The aim of this study was to expand that knowledge by identifying behavioural indicators correlating with three degrees of palatability. Thirty-four pet cats were presented with three types of items: favoured food (FF), favoured food with a placebo mini-tablet hidden inside (TFF) and nonfavoured food (NFF). The items were presented in a pseudo-randomised sequence, with six trials per item and 18 trials per cat. The behaviour of cats before, during and after eating, or refusing to eat, was video recorded.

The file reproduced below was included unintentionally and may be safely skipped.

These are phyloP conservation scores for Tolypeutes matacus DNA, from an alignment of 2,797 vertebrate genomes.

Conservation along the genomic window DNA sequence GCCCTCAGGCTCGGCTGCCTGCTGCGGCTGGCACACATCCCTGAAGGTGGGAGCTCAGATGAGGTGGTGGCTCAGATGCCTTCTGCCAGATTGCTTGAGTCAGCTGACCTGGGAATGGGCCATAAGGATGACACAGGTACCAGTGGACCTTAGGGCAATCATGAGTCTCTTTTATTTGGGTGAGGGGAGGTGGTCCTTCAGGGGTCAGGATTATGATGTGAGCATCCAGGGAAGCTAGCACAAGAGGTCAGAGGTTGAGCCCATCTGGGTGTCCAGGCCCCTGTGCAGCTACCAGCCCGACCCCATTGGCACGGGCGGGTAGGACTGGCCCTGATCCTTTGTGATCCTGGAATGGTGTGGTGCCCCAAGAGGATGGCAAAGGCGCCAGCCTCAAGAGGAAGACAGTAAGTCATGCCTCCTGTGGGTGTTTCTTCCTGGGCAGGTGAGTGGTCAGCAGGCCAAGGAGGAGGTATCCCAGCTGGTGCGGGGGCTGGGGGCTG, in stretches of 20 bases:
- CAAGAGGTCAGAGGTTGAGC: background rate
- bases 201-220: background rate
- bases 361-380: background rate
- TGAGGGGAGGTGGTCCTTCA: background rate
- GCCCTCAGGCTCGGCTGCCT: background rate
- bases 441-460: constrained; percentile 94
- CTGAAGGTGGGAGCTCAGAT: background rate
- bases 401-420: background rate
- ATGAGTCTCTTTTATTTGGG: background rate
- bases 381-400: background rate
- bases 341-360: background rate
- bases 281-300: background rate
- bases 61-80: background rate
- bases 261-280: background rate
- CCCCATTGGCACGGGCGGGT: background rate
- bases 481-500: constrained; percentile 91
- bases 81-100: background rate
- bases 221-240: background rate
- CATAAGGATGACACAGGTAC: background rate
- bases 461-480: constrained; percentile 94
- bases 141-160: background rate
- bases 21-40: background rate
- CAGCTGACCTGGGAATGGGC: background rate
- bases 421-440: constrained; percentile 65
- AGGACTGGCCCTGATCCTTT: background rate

Two trained observers, blinded to the types of food items, independently determined the frequency of 16 behavioural patterns on the video recordings. Five behavioural patterns differentiated FF from NFF; ‘flick ears backwards’, ‘lick nose’, ‘not eaten’, ‘flick tail’ and ‘groom body’ were more frequent with NFF, whereas ‘lick lips’ was more frequent with FF. One indicator, ‘drop item’, was more frequent with TFF than FF. These findings provide evidence of new behavioural indicators for objective assessment of food perception in cats. The findings also have practical applicability in designing a novel palatability test to be utilised in developing veterinary pharmaceuticals with improved palatability for cats. (MK)